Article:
Monday, July 26, 2021

Historic river town

Many folks I know are taking trips, going on vacations, but we have opted to stay close to home. We would really like to be taking our annual cruise, but that is impossible with Covid. So we have put it off another year. 

We are fortunate to live very close to the Mississippi River. In fact we are on the Illinois/Missouri border.

 What a nice surprise to see the Delta Queen River Boat arriving at its new port of call about twenty miles South of our home. 
Kimmswick, MO is a little historic river town settled in the 1800s. Many of the buildings have been preserved and converted from residences to restaurants and unique establishments/shops that sell crafts and goods of all kinds. They have an annual apple butter festival that attracts thousands in the fall, and in summer they feature the Strawberry Festival.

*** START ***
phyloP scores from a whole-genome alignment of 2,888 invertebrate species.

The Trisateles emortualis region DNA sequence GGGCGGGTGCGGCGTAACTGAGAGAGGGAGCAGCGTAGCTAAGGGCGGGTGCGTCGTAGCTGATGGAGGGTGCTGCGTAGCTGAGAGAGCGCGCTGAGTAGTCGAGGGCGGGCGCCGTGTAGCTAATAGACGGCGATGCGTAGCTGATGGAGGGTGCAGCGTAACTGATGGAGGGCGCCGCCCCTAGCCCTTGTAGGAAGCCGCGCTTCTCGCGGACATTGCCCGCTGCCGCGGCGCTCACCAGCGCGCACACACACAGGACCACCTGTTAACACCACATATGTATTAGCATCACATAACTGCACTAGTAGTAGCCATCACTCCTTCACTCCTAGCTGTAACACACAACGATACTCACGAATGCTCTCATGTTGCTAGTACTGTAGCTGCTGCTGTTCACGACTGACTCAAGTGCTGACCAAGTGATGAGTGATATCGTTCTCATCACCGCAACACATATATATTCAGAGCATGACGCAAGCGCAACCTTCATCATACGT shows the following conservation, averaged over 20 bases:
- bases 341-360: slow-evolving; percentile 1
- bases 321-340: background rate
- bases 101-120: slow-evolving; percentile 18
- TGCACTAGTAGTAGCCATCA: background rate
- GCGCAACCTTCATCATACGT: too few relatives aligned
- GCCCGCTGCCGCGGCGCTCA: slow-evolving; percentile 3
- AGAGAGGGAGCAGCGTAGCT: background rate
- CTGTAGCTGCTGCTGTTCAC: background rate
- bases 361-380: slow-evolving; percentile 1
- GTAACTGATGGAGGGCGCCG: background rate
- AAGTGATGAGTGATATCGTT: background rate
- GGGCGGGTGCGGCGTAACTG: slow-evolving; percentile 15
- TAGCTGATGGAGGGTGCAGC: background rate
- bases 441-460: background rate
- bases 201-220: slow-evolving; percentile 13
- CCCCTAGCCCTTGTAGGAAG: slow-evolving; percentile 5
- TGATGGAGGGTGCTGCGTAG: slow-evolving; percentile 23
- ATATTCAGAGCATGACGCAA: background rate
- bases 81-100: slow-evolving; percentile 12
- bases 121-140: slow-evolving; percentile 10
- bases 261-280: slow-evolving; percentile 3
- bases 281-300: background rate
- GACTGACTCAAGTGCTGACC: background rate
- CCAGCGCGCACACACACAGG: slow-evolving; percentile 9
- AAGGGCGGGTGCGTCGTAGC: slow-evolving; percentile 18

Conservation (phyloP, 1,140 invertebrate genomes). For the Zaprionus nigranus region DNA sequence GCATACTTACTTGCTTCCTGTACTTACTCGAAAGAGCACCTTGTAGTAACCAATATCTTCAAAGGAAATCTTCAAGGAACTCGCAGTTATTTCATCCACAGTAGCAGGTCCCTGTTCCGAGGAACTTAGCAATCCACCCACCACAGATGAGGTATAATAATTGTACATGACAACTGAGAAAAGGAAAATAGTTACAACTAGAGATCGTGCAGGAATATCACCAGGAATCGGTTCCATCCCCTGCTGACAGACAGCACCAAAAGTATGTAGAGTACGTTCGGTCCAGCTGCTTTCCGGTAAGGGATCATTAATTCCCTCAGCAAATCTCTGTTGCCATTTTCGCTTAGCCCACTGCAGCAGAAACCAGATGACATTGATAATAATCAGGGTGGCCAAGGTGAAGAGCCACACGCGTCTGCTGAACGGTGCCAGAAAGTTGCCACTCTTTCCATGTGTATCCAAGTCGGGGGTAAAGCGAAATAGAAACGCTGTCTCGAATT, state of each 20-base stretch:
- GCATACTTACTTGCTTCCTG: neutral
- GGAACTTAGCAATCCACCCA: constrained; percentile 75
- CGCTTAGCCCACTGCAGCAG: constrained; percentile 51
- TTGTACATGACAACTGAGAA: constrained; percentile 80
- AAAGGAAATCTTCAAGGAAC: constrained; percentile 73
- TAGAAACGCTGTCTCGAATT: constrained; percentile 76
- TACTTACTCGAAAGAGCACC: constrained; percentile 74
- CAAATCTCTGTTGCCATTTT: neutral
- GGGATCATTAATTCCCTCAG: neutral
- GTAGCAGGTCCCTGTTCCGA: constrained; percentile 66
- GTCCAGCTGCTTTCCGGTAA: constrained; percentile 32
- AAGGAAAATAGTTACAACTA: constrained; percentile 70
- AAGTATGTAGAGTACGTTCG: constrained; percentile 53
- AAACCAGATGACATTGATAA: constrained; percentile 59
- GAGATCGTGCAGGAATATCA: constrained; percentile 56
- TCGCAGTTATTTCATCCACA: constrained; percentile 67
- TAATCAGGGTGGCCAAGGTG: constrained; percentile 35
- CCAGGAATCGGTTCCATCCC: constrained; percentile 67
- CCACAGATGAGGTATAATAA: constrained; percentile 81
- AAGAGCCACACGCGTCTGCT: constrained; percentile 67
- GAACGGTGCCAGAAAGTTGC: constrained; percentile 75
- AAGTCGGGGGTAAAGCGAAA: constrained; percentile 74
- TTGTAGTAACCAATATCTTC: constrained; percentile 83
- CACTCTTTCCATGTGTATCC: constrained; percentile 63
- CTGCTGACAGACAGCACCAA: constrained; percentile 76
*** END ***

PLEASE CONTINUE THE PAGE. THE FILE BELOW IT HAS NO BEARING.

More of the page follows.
The picture above is  the Barabagallo House, circa 1850. The building below is a winery/port of call for the Delta Queen. When we saw a local news clip about it, we decided to take a drive.
The Blue Owl (not pictured) is a famous restaurant in Kimmswick; it always has a full parking lot and often a waiting line. The large front porch is the best place to eat a large piece of homemade pie. And what a selection! They also have indoor dining.